COURTESY SCHIFFER MILITARY HISTORY
The Lanikai aviator helped put Hawaii in the air
There hadn't been a group like them since -- well, since Teddy Roosevelt's "Rough Riders," a polyglot mix of Ivy League credentials, tough ne'er-do-wells and roustabouts, farm boys, sharpies, drunks, religious zealots, rich and connected and poor and disenfranchised. What they had in common was that they were all Americans who wanted to fly aeroplanes against the Hun.
The fliers of the Lafayette Escadrille were famous all out of proportion to their actual accomplishments, the rock stars and star athletes of their day, and many died in battle. ("Flyboys," a film about this group of men, opens Friday in theaters.) The flyboy who survived longest, however, was Charles H. "Carl" Dolan of Lanikai, a pioneer aviator who also helped create the industry in the islands.
A couple of years into the Great War, public opinion in the neutral United States had shifted against Germany and Austro-Hungary, and Americans serving in the French military or Foreign Legion were organized into a flying squadron.
The Lafayette Escadrille referred to a squadron formed by Americans -- no more than 38 members -- while the term Lafayette Flying Corps referred to the 269 American aviators flying for France. When the United States entered the war, many stayed in the French squadron rather than take demotions in Yank squadrons.
One of the first recruited was Dolan, a brilliant engineer from Boston who was in France as a representative of the American autopilot manufacturer Sperry. He enlisted in the summer of 1916 and was assigned to the Lafayette Escadrille in the spring of 1917. He was popular among his squadron mates for his organizational and engineering abilities, and considered odd because he was the lone teetotaler in a group of binge-drinking adventurers.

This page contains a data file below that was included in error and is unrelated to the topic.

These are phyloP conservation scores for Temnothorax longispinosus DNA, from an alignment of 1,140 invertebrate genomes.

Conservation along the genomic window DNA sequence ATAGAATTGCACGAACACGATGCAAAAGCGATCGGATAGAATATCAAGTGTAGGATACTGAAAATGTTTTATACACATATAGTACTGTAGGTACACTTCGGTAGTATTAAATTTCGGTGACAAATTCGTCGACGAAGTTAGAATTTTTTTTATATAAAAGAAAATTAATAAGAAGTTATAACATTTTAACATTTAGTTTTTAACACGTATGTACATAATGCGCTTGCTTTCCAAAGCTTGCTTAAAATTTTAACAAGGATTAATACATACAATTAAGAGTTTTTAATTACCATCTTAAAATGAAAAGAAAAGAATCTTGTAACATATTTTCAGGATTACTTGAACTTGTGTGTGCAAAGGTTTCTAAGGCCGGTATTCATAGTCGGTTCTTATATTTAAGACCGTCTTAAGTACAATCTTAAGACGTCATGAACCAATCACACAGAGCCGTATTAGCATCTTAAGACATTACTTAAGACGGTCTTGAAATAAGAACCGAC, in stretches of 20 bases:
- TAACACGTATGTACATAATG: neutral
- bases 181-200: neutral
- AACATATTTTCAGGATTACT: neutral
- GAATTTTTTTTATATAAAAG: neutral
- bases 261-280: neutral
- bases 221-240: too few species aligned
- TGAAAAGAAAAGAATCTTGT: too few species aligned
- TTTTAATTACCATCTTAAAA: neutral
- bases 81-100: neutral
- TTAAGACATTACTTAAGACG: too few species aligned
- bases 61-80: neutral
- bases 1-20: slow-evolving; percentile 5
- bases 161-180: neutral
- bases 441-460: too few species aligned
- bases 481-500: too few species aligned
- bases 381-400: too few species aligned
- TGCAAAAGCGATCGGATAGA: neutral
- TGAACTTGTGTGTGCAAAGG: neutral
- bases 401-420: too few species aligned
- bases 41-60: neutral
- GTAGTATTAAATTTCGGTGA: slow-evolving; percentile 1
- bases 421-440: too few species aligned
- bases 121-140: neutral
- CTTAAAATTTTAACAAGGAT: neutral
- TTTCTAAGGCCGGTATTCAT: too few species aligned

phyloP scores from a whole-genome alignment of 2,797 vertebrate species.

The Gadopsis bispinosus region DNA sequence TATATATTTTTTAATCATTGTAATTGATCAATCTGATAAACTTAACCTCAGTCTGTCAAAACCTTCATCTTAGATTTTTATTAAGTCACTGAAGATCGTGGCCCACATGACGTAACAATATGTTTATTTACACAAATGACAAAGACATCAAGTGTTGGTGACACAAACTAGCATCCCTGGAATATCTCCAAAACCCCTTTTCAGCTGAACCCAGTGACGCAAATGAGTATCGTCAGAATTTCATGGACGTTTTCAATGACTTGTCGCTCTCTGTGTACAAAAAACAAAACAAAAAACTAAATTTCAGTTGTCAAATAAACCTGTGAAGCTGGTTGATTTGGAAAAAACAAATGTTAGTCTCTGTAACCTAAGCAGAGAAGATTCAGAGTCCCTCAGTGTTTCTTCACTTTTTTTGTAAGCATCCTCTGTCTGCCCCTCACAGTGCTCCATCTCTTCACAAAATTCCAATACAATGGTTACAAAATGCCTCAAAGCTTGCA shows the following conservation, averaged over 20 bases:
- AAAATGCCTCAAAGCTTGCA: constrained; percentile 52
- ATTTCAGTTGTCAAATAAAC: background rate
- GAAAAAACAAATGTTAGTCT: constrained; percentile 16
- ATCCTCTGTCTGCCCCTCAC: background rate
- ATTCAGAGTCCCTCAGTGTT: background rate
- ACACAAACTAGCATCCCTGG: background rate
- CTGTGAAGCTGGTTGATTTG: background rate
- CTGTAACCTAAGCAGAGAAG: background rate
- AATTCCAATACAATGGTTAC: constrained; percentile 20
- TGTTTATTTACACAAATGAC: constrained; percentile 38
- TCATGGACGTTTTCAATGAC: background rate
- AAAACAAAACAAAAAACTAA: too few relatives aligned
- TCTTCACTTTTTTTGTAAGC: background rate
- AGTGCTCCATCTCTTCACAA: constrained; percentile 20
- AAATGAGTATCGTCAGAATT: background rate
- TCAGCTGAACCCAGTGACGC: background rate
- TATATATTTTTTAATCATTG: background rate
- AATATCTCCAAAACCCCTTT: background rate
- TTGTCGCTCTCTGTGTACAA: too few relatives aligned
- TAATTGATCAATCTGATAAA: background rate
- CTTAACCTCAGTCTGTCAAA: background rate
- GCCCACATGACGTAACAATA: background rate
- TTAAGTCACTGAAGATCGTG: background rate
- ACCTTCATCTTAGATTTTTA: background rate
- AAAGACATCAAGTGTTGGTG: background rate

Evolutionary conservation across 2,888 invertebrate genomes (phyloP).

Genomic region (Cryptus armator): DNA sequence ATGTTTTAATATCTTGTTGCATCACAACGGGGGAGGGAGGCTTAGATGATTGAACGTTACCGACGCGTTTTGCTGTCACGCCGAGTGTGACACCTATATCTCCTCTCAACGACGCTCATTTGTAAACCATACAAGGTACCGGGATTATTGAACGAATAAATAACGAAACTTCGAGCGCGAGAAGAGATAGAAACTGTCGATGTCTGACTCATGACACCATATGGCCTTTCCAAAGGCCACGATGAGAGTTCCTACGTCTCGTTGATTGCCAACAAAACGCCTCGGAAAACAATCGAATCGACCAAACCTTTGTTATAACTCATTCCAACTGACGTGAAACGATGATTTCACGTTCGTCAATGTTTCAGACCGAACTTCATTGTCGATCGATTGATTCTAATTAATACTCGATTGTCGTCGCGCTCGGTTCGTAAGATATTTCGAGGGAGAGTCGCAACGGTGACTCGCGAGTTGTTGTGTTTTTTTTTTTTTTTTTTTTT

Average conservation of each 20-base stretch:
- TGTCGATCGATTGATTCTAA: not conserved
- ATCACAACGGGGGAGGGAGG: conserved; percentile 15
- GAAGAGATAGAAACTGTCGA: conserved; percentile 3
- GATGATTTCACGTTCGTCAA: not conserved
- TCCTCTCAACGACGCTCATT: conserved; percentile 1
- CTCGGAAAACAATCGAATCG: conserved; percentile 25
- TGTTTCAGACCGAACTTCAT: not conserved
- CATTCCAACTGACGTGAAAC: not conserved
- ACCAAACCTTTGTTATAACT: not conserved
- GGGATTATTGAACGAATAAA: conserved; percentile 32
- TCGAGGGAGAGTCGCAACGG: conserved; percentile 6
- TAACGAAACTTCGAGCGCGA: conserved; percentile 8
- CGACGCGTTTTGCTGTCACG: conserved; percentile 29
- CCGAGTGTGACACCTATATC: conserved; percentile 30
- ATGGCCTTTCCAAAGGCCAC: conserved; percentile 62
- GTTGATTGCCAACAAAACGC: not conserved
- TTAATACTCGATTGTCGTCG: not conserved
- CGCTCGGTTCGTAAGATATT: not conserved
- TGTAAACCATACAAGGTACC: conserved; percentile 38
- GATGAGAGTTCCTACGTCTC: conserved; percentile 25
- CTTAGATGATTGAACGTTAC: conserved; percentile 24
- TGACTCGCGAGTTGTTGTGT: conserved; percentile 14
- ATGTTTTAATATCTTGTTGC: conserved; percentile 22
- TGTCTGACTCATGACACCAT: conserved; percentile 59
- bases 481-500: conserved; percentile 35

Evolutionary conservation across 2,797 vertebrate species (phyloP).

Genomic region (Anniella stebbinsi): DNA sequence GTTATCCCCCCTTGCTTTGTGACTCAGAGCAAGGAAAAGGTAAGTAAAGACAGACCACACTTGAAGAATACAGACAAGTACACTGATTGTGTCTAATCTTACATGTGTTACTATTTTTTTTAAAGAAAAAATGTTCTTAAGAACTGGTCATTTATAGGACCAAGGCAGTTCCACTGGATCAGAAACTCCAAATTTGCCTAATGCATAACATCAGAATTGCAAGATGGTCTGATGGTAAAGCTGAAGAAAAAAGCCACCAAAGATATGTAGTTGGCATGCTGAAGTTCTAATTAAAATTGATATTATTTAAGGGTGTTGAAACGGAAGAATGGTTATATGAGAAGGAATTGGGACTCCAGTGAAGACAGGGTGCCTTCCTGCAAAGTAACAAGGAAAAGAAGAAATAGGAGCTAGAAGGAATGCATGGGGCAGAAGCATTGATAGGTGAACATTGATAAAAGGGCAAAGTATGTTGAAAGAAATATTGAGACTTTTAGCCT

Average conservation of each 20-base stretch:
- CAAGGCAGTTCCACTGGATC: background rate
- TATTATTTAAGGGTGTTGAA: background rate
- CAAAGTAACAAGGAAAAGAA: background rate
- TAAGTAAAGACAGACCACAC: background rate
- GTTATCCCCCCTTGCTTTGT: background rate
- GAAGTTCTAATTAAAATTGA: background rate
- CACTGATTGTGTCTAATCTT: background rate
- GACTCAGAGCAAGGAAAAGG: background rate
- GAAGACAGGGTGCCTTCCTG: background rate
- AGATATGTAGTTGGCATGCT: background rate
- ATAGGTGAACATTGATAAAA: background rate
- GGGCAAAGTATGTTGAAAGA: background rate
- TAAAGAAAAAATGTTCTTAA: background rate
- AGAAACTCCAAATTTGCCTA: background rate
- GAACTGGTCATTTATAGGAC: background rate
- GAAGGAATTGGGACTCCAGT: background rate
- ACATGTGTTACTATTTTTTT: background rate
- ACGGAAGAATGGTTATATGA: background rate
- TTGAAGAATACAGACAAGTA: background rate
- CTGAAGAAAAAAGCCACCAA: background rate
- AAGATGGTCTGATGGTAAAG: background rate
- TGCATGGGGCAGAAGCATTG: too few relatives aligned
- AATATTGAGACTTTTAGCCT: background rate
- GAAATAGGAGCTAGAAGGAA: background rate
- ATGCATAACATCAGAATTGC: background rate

On one occasion, according to his memoirs, Dolan was unable to restrain his friend Douglas MacMonagle, who, wild-eyed drunk after a leave in Paris, burst into the squadron commander's room late at night and rolled him out of his bunk. "Get up, you old sonofabitch!" he shouted. The French commander, furious, assigned MacMonagle the early-morning patrol flight.
Dolan spent the rest of the night trying to sober up MacMonagle, but his buddy took off woozily in the dawn.
An hour later, the French commander stuck his head into Dolan's tent and ordered him to retrieve MacMonagle's body. He had been shot in the head in a dogfight with German Albatros fighters, and was still wearing Dolan's flight helmet.
Dolan later met MacMonagle's mother at the local train station. She arrived in France just in time to attend her son's funeral.
Dolan's personal insignia on his Nieuport and SPAD fighter planes was a stylized red-white-and-blue monogram, CHD. The insignia has been duplicated on the movie mount of the hero in "Flyboys."
When the United States entered the war, Dolan joined the 103rd Aero Squadron, and as the war drew to a close was ordered to Washington to work with Col. Horace Hickam -- the Hawaii base is named for him -- advising Congress on aeronautical matters. Dolan was then named American aeronautical liaison to China, and on the voyage there, met and wooed Ramona Frances Morgan of Honolulu.
They were married in Peking, and Dolan helped the Chinese establish flight schools, airlines and air mail. Upon their return to Hawaii in 1925, Dolan was assigned by Gov. Wallace Rider Farrington to the Territorial Air Board, where he designed John Rodgers Field -- now Honolulu International Airport -- and persuaded a local steamship company to create the islands' first air transportation company, now called Hawaiian Airlines.
For the next couple of decades, Dolan served in a variety of engineering and manufacturing executive positions, including building military gliders in Kansas City. He was recalled to active duty during the Korean War and later retired permanently in Lanikai.
Dolan was one of the most stable and successful of the postwar members of the Lafayette Escadrille, and could be counted on as a soft touch when an old flying buddy fell on hard times. He often represented the United States at French aviation memorials.
In November 1981, sick with lymphoma, Dolan attended the dedication of a Lafayette Escadrille memorial as guest of French President Francois Mitterrand. He flew back on the Concorde.
Dolan contracted pneumonia and died a month later, the last survivor of the original 38 daredevils of the Lafayette Escadrille.